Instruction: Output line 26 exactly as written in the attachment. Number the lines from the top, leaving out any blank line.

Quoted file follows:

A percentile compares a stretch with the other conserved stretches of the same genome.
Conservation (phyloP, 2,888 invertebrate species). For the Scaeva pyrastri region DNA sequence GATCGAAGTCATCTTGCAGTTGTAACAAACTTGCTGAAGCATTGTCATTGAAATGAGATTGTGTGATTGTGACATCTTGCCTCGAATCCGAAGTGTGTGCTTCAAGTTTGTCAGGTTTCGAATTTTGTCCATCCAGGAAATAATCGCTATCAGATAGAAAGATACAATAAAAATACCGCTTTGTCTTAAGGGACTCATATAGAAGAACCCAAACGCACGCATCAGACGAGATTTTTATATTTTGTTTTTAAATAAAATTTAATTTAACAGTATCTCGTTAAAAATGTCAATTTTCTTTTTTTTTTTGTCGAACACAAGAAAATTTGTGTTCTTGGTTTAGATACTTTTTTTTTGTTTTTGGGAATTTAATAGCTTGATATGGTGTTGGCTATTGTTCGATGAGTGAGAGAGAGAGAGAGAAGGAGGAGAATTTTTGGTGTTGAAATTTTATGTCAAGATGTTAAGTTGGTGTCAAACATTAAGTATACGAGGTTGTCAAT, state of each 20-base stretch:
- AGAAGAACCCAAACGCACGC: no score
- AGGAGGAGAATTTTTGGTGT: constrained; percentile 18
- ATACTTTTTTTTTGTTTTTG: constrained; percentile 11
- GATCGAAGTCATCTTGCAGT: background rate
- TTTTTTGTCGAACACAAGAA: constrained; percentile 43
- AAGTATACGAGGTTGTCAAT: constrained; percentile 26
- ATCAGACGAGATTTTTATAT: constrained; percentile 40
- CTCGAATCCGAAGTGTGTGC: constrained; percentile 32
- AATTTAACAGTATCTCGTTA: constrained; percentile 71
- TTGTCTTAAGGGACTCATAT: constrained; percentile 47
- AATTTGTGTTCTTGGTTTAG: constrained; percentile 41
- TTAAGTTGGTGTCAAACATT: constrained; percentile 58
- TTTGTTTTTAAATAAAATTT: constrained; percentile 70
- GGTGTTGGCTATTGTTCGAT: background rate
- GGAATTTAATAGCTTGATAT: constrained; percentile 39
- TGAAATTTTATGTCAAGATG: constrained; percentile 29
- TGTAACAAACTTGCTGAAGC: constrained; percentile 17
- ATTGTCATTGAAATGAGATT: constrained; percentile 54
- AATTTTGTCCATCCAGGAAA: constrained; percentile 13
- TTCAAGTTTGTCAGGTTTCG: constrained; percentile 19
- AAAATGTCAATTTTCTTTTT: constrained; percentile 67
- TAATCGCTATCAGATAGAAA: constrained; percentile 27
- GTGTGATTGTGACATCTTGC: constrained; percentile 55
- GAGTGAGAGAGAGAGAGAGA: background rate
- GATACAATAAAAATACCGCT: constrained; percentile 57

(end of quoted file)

- GAGTGAGAGAGAGAGAGAGA: background rate